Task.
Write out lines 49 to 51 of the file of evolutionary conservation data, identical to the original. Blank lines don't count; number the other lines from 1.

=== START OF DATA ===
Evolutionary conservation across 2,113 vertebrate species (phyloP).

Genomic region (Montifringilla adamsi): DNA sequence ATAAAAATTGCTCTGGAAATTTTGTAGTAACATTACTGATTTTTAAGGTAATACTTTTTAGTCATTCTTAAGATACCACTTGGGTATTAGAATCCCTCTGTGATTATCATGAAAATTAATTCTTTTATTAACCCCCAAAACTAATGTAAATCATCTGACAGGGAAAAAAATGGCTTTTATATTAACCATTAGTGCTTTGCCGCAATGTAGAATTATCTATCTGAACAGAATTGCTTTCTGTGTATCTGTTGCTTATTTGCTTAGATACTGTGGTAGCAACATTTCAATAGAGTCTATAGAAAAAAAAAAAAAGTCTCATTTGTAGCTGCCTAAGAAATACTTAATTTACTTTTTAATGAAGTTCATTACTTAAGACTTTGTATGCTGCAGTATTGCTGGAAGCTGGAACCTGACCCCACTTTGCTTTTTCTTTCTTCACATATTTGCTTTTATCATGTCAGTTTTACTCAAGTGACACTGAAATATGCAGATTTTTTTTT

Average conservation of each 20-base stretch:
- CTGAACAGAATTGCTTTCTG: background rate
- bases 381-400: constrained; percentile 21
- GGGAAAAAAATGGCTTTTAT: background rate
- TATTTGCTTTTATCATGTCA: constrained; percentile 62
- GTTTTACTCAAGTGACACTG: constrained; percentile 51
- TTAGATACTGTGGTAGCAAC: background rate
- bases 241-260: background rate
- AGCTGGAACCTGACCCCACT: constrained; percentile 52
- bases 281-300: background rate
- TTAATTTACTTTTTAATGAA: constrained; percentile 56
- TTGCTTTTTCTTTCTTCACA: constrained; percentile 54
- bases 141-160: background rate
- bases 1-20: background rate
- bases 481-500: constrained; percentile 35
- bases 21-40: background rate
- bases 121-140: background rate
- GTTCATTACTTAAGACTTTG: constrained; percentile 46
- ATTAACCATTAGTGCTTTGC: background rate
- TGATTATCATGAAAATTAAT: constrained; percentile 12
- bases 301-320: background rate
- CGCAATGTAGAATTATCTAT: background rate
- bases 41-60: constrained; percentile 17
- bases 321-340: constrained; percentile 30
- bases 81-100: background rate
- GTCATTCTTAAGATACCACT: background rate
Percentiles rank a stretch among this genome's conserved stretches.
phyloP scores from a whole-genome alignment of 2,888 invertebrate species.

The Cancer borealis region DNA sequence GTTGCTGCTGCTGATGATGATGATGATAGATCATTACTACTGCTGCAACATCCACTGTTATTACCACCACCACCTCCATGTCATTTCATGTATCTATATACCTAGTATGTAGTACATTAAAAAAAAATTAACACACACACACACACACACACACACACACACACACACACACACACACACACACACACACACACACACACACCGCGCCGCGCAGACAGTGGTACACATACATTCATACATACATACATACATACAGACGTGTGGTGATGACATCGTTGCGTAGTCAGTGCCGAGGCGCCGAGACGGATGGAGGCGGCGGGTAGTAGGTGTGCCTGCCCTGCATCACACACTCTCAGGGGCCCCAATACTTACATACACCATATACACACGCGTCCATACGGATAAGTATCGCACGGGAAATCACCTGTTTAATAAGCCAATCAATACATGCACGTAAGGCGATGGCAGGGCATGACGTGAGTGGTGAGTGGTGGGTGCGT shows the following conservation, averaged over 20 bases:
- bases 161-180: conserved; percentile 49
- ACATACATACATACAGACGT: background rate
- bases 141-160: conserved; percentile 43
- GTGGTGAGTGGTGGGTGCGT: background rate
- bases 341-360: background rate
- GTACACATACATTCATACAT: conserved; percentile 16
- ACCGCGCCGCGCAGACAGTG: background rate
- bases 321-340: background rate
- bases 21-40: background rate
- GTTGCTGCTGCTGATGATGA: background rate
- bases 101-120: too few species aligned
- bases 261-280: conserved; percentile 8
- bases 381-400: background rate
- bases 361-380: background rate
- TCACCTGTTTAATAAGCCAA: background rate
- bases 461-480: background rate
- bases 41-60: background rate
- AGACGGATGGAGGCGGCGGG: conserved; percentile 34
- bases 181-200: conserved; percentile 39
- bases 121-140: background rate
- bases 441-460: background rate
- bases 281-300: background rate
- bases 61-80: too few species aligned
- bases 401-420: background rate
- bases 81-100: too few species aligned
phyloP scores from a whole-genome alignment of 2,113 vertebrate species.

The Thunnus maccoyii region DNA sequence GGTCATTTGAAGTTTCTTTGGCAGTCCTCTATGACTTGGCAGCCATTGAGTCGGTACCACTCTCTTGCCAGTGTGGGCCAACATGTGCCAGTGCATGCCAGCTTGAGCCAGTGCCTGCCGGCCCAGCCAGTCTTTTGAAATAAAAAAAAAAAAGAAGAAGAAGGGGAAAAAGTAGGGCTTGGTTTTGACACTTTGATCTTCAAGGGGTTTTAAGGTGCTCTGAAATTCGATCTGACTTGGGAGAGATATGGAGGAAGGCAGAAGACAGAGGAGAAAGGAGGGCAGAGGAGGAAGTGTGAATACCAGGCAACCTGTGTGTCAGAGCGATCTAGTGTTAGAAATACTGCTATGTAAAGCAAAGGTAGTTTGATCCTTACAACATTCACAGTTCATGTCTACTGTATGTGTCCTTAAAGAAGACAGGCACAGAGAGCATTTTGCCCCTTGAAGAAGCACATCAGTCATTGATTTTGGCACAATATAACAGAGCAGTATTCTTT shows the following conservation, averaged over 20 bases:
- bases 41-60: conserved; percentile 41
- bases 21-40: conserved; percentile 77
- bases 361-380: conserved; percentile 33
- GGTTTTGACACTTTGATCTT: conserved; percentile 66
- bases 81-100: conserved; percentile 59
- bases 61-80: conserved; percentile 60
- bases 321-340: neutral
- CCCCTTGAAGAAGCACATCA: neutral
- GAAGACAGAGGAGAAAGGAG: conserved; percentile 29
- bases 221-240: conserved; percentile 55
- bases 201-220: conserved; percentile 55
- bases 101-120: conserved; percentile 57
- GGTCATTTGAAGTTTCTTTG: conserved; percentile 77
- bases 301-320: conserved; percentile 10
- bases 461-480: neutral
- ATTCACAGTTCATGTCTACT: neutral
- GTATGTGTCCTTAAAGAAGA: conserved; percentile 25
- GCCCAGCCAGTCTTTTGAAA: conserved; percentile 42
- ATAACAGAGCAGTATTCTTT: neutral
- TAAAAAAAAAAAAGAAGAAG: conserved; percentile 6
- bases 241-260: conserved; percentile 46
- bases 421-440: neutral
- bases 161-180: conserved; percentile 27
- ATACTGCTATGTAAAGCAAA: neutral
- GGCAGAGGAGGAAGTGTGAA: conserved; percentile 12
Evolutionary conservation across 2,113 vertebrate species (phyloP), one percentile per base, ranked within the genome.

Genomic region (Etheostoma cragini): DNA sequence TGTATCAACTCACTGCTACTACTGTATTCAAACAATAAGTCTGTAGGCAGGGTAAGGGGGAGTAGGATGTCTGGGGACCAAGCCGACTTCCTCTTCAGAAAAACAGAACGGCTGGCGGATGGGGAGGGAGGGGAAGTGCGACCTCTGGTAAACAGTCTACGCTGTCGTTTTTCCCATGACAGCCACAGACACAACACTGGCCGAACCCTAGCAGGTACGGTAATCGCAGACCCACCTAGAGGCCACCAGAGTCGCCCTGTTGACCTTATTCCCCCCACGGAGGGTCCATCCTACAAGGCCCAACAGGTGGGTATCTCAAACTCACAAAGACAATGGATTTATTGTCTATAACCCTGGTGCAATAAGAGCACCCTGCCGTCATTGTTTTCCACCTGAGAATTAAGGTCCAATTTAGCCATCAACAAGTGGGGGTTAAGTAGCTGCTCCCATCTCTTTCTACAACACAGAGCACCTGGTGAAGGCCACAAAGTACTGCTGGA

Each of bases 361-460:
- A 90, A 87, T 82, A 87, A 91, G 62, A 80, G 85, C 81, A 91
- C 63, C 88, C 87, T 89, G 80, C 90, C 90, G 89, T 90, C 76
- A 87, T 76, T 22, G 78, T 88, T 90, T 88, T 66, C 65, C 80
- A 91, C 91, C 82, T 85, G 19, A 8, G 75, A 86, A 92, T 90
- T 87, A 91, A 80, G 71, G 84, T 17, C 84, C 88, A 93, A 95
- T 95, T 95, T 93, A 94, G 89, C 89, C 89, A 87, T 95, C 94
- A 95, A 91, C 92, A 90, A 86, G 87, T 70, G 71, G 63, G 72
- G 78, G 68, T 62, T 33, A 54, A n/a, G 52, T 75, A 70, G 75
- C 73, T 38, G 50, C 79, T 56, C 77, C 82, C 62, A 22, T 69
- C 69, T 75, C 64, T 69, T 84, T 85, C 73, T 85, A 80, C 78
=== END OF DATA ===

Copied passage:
- AGACGGATGGAGGCGGCGGG: conserved; percentile 34
- bases 181-200: conserved; percentile 39
- bases 121-140: background rate